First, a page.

How to Install a Single Mantle Coleman Propane Lantern

Single Mantle Coleman Propane LanternColeman lanterns burn propane fuel through a cloth mantle treated with metallic compounds that burn brightly when ignited. Though durable under normal use, Coleman lantern mantles will need to be replaced occasionally. Lanterns for camping and emergency use will often see hard duty, and mantles will break if treated roughly. The good news is that replacement is quick and easy.


Difficulty: Easy

How to:

Things You’ll Need:
  • Matches or long-neck butane lighter
Step 1
Remove the mantle from its packaging. Read the instructions and warnings on the mantle packaging and follow all guidelines.
Step 2
Gently remove all traces of the old mantle, being careful not to breath or ingest the dust of the mantle. Wash your hands after disposing of the pieces of the old mantle.
Step 3
Tie or clip the mantle to the gas tube, being sure to cover the gas holes with the mantle.
Step 4
Burn the cloth mantle using a match or long-neck lighter: Hold the flame under the mantle until the mantle begins to burn. Do not turn on the gas at this stage: It may break the mantle. Allow the flame to burn out. When the cloth fibers have burned away, what remains is a layer of ash bonded together with metals that will burn bright when the ignited gas passes through it.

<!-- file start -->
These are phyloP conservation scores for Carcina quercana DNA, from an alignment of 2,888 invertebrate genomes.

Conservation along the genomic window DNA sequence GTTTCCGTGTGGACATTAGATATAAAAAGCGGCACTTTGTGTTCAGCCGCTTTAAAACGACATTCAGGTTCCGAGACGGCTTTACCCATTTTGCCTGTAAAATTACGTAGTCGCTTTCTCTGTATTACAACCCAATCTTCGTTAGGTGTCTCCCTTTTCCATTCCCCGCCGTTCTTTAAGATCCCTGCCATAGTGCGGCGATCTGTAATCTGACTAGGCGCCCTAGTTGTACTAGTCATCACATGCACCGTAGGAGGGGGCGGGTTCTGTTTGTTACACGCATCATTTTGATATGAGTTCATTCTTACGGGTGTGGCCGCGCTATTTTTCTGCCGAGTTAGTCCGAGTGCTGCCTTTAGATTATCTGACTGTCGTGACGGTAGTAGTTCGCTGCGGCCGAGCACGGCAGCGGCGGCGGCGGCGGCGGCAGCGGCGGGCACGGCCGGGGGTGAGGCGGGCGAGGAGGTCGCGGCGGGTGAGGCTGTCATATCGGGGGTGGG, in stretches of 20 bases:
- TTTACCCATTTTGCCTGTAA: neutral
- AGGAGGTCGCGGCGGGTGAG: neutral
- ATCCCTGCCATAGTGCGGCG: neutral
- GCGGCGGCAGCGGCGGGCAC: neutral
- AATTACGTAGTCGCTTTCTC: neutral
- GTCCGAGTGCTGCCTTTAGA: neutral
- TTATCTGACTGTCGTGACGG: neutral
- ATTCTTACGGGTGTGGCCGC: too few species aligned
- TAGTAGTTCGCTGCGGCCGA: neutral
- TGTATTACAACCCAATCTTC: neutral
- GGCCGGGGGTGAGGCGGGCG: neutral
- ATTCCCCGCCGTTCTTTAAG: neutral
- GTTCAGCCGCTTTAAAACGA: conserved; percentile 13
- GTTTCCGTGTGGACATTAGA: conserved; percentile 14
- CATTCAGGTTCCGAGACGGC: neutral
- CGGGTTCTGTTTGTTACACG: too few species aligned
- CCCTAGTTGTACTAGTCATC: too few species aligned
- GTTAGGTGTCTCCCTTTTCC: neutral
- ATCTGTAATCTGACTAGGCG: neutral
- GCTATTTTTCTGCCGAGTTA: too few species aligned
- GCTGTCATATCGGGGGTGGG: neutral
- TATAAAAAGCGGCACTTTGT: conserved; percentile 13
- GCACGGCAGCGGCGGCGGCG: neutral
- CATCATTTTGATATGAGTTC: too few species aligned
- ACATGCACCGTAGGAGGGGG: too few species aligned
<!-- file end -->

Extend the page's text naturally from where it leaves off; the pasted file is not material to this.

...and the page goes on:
Step 5
Turn on the gas according to the directions for your lantern, and light the mantle with a match again (even if you have a push-button electronic ignition; using a button igniter at this stage may cause the mantle to rupture). Let the gas burn for 5 minutes or so to burn away the remaining cloth.
Step 6
After the mantle has been fully prepared, light the lantern, according to the instructions.

Tips & Warnings

Install and prepare your mantle at home and during the day when possible.
Protect your lantern from severe bumps to ensure long life for your mantle.
Cool the lantern off when you're finished using it and before putting it away.
Be very careful when handling propane fuel.
Be sure that the fuel-flow valve is fully closed when you are done.
Light your lantern in a well ventilated area.

Article Written By David Maddalena

David Maddalena has been writing since 1986. He writes for the website (low) tech writer, and his work has appeared in "American Surveyor." Maddalena holds a Master of Arts degree from Fuller Theological Seminary.

Don't Miss a Thing!

All our latest outdoor content delivered to your inbox once a week.



We promise to keep your email address safe and secure.